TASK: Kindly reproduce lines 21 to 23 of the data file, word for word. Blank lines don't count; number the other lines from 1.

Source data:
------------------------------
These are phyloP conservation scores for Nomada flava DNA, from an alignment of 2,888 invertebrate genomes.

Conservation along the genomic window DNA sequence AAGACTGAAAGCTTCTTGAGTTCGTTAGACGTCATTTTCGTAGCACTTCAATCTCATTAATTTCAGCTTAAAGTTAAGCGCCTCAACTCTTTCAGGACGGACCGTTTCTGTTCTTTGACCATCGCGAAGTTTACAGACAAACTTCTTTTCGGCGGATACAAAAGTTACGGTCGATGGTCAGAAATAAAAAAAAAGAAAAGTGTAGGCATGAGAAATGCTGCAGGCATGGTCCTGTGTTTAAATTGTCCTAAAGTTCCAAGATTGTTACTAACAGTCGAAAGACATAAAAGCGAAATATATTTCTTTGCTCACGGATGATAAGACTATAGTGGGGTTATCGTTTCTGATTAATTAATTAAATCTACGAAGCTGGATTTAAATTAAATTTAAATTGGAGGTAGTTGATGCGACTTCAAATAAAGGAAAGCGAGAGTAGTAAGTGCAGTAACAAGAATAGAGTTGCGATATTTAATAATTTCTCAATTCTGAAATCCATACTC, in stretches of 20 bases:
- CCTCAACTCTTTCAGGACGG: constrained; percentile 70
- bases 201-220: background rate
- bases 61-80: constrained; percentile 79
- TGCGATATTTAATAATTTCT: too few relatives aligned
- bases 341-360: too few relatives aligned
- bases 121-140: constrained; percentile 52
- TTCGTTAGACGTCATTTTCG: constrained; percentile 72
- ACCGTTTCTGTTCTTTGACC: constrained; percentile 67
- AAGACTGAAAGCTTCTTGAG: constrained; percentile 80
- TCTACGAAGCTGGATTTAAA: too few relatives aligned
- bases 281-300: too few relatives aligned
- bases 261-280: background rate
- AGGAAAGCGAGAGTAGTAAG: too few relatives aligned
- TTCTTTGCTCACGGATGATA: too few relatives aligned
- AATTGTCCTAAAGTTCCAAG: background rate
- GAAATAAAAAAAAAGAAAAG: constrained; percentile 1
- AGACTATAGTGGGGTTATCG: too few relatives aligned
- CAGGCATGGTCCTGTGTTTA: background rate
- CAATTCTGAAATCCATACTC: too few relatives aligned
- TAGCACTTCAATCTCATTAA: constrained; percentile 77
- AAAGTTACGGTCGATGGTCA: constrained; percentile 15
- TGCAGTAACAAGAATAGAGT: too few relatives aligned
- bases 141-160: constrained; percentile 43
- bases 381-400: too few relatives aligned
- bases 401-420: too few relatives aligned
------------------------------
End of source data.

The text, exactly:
- CAATTCTGAAATCCATACTC: too few relatives aligned
- TAGCACTTCAATCTCATTAA: constrained; percentile 77
- AAAGTTACGGTCGATGGTCA: constrained; percentile 15